Peloids are polygenetic, and identifying their precise origin is often difficult in carbonate rocks (see discussions by Macintyre, 1985 and Scholle and Ulmer-Scholle, 2003). Some peloids are fecal in origin (carbonate pellets), while others are grains derived from calcareous algae, micritized allochems, and reworked mud clasts (Tucker and Wright, 1990; see the examples presented in Appendix I). Most peloidal textures in carbonate rocks, however, probably are chemical in origin, i.e., cements in which the peloids appear as clots with a flocculent fabric- the structure grumeleuse of Bathurst (1975, p. 511 - 513 and Figure 350). These clots are the nucleation sites of small crystals of high-magnesium calcite (Tucker and Wright, 1990). The nuclei may be organic, possibly microbial matter (Chafetz, 1986) or simply sub-microcrystalline, radial, acicular calcite crystals that grew around a small number of nuclei (Bosak and others, 2004). In either case, the peloids precipitated in situ as marine cement on or just below the sea floor (Tucker and Wright, 1990; Malone and others, 2001; Bosak and others, 2004). The recent work of Bosak and others (2004) recommends that abiotic mechanisms should be the null-hypothesis for peloid formation.

Peloidal textures are ubiquitous in the Trenton and Black River carbonates throughout the Appalachian basin. They occur in all carbonate rock types and their origins are quite diverse. Appendix I contains numerous examples of peloids that clearly are carbonate grains. In many instances, however, we interpreted peloidal fabrics in Trenton and Black River rocks as cement. We discuss peloidal cement textures in detail below in the section on diagenesis.

Most of the dolomitized carbonate rocks of Black River age in the subsurface of west central New York state and north central Pennsylvania exhibit a precursor peloidal fabric that dominated the limestones there. The petrophysical character of microporosity in these precursor peloidal limestones may have been critical in controlling the migration of dolomitizing fluids through the rocks adjacent to faulted and fractured strata (see Cantrell and Hagerty, 1999). These peloidal textures also are common in dolomitized limestones in western Ohio and central Kentucky.


Fine-grained matrix in the Trenton and Black River Formations consists of calcite micrite, microspar, pseudospar, and terrigenous clay minerals. Micrite is composed of small calcite crystals 1 to 4 m in diameter. These crystals formed through the breakdown of coarser carbonate grains, such as calcareous algae, or through inorganic precipitation on the seafloor (Tucker and Wright, 1990; Scholle and Ulmer-Scholle, 2003). Figure 1 shows several examples of micrite matrix in the Trenton and Black River Formations. Microspar consists of calcite crystals 5 to 30 m in diameter. It forms through neomorphic recrystallization of micrite. Pseudospar also is a recrystallization product of finer calcite, but it is even coarser than microspar with crystal diameters of 30 to 50 μm. Clay mineral, predominately illite, mixed-layer illite-chlorite, and smectite, occur in some Trenton Formation samples, particularly in ramp slope carbonates intimately interbedded with terrigenous shales (Figure 2). Some of the matrix material in the Trenton Formation is organic rich (up to 3.74% total organic carbon), and might be important as a petroleum source rock.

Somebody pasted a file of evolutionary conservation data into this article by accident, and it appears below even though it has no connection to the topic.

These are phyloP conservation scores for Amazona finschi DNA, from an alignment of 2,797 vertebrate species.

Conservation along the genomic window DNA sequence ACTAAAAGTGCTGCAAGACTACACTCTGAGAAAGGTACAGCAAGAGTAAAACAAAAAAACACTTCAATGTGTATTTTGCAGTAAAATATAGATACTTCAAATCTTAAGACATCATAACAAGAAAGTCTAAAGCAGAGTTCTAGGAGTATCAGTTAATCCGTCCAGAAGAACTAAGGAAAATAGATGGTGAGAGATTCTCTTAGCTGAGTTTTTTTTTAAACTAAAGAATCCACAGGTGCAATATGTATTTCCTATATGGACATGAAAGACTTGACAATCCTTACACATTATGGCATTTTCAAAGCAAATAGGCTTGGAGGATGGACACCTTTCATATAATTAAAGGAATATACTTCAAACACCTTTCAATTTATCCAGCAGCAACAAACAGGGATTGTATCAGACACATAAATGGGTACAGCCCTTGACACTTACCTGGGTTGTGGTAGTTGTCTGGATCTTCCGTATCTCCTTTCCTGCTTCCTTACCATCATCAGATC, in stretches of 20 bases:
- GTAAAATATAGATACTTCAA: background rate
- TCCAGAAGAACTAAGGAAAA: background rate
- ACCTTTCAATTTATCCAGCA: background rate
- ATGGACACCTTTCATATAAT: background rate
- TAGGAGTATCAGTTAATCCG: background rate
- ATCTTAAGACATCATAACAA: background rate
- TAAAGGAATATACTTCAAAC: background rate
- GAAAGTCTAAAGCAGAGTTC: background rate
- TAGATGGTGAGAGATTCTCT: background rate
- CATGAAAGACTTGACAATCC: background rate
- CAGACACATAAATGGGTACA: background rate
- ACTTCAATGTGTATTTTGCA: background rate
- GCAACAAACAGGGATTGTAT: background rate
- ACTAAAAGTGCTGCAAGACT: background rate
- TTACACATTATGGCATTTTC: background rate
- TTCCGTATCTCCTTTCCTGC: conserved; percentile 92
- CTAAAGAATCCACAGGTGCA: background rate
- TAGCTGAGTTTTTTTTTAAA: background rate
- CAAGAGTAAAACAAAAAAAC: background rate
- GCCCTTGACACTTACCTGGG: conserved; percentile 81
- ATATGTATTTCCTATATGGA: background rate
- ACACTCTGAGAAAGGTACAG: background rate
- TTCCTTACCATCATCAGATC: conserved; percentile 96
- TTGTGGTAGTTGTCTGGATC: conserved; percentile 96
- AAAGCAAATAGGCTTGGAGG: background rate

Other Components (non-authigenic)

In addition to terrigenous clay minerals, non-carbonate sedimentary components of the Trenton and Black River Formations include detritial quartz silt and very fine sand, bentonite, and rare glauconite. The quartz entered the carbonate environments as air-borne and/or water-borne sediment. Very fine quartz sand and silt dispersed throughout some of the limestones in the Black River Formation (<1% of the rock) might be air-borne, but was more likely reworked from very thin fluvial and paralic siliciclastic accumulations that were deposited on the carbonate ramp during sea level lowstands (Figure 3). The volcaniclastic k-bentonites (Figure 4) are interbedded with the carbonates, and were rapidly deposited below storm wave base by volcanism along the island arc that formed along the southeastern Laurentian continental margin during the Taconic orogeny (Thompson, 1999). Reworked fragments of these k-bentonites occur in some of the limestones. to top